Result:

False

9. text.islower(): Returns true if all characters are lowercase

This Python function checks a string and says “True” if everything is lowercase. Now, note that you could also use text.lower() and just ensure that all characters are lowercase.

Example:

text = “Hello, world!”
print(text.islower())

Result:

False

10. text.isprintable(): Returns true if all characters can be printed

This Python function is great if you need to validate data before it’s printed. It returns true if characters can be printed and false if they cannot.

Example:

text = “Hello, world!”
print(text.isprintable())

Result:

True

11. text.istitle(): Returns true if string is in title case

This Python string method returns true if the string is already in the title case. Note that like text.islower(), you could also just use text.title() to make sure that the string is in the title case rather than validating it, but there are times when you can’t just rewrite the text.

Example:

text = “Hello, world!”
print(text.istitle())

Result:

False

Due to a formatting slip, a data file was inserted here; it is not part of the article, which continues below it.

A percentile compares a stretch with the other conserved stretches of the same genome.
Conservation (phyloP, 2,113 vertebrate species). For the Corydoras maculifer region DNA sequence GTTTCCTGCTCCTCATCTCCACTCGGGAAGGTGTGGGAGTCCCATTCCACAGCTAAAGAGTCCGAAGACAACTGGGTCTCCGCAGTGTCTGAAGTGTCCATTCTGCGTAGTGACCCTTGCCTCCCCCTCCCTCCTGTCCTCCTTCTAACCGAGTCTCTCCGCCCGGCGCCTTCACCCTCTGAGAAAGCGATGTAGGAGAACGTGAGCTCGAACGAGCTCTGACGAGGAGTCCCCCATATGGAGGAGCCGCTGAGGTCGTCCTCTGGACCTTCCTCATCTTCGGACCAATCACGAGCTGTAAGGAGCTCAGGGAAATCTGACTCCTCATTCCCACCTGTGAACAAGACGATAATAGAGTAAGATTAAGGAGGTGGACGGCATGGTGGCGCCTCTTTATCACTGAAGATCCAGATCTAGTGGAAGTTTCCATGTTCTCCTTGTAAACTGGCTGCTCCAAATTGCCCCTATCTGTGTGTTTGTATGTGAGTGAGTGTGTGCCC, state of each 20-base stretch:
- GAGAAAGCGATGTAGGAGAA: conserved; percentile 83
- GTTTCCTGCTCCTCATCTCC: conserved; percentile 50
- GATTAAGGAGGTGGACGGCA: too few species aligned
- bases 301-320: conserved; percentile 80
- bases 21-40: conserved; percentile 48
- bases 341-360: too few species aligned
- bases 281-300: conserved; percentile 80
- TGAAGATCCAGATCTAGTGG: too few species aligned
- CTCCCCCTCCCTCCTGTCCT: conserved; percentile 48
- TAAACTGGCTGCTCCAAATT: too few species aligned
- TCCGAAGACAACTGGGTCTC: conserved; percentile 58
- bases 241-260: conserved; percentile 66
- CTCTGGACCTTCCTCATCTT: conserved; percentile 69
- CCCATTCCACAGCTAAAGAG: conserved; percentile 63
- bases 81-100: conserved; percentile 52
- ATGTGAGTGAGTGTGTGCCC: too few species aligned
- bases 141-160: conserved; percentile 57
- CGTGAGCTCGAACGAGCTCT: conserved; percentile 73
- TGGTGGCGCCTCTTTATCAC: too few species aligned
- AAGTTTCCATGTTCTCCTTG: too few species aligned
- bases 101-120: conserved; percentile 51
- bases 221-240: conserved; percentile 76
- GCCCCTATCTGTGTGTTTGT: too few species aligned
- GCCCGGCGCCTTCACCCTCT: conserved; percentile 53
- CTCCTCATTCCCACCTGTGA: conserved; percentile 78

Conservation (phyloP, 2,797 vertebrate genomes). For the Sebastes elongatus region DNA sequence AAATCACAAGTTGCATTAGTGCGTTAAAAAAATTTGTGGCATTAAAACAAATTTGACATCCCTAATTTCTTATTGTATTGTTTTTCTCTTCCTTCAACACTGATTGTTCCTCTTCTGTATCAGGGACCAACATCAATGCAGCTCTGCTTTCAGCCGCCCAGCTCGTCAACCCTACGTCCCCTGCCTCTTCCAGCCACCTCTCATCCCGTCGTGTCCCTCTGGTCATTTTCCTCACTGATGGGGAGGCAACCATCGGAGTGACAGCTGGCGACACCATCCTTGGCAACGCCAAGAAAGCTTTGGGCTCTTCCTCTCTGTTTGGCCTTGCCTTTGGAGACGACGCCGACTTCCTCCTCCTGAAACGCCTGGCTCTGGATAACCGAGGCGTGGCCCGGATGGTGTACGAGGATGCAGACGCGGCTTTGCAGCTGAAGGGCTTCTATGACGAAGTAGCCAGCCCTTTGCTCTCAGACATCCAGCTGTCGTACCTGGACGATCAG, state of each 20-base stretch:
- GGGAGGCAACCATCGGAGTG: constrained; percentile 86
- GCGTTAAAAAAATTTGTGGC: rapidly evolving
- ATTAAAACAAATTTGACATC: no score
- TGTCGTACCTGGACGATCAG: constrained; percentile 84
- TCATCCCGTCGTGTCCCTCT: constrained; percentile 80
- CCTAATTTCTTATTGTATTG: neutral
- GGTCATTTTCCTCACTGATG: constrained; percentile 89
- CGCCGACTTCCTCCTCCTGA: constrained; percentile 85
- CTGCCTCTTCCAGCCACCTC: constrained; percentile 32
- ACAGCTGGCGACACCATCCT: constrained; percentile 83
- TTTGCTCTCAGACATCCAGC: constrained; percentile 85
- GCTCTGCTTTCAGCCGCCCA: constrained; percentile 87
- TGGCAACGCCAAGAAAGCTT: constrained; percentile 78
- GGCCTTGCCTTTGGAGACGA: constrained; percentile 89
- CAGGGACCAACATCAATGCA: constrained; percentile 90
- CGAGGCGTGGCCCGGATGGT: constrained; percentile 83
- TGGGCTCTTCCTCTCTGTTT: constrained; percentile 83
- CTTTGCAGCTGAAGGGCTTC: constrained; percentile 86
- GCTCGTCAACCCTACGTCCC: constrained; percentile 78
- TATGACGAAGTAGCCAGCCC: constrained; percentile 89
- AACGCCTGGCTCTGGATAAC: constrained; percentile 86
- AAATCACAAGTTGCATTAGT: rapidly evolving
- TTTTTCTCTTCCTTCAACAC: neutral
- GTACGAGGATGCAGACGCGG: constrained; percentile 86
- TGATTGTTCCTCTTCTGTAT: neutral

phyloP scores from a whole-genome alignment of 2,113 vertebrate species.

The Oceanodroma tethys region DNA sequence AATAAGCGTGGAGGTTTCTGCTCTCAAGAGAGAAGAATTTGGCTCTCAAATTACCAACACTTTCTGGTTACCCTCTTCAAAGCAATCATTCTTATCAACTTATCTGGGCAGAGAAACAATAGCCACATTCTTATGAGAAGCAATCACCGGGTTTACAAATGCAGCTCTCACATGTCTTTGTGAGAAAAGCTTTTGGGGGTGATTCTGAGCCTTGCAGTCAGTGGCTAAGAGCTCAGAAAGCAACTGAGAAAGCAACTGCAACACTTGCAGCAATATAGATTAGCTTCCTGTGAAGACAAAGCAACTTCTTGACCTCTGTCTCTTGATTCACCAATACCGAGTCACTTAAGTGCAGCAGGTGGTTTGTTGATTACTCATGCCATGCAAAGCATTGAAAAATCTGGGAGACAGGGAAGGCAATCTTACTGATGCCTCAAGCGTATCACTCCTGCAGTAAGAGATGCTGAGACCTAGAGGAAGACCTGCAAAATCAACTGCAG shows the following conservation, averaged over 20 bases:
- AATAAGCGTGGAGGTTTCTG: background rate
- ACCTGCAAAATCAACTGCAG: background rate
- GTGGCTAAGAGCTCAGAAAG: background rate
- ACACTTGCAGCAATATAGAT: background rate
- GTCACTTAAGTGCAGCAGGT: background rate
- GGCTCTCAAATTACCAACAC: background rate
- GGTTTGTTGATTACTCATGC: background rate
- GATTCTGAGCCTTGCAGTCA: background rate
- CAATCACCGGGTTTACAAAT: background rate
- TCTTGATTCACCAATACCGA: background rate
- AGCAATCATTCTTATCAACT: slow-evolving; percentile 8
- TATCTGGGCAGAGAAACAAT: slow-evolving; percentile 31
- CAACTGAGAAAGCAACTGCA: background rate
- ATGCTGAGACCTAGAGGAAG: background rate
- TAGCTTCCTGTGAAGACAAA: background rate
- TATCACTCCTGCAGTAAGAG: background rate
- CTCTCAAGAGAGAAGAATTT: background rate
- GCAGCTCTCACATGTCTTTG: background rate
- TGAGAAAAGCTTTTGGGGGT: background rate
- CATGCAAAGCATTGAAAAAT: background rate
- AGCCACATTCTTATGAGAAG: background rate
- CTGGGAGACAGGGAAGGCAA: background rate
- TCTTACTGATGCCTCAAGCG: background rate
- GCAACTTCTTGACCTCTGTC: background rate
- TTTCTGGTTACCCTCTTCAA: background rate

12. text.isupper(): Returns true if string is in upper case

Like text.title(), this Python string method is concerned with capitalization. It checks to see whether the entire string is in uppercase. You could use this for things like natural language processing (is someone “SHOUTING”)?

Example:

text = “Hello, world!”
print(text.isupper())

Result:

False

13. text.ljust(): Left justify a given string

Left justification means that a string is padded but aligned to the side specified. This operates like the text.center() command.

Example:

text = “Hello, world!”
print(text.ljust(12))

Result:

Hello, world!               

(In the above result, there are 12 pieces of white space to the right.)

14. text.lower(): Converts all text to lowercase

This Python string method converts all the text in a string to lowercase. Similarly, you can use text.upper() to convert all text to uppercase.

Example:

text = “Hello, world!”
print(text.lower())

Result:

hello, world!

15. text.lstrip(): Returns a string with leading characters deleted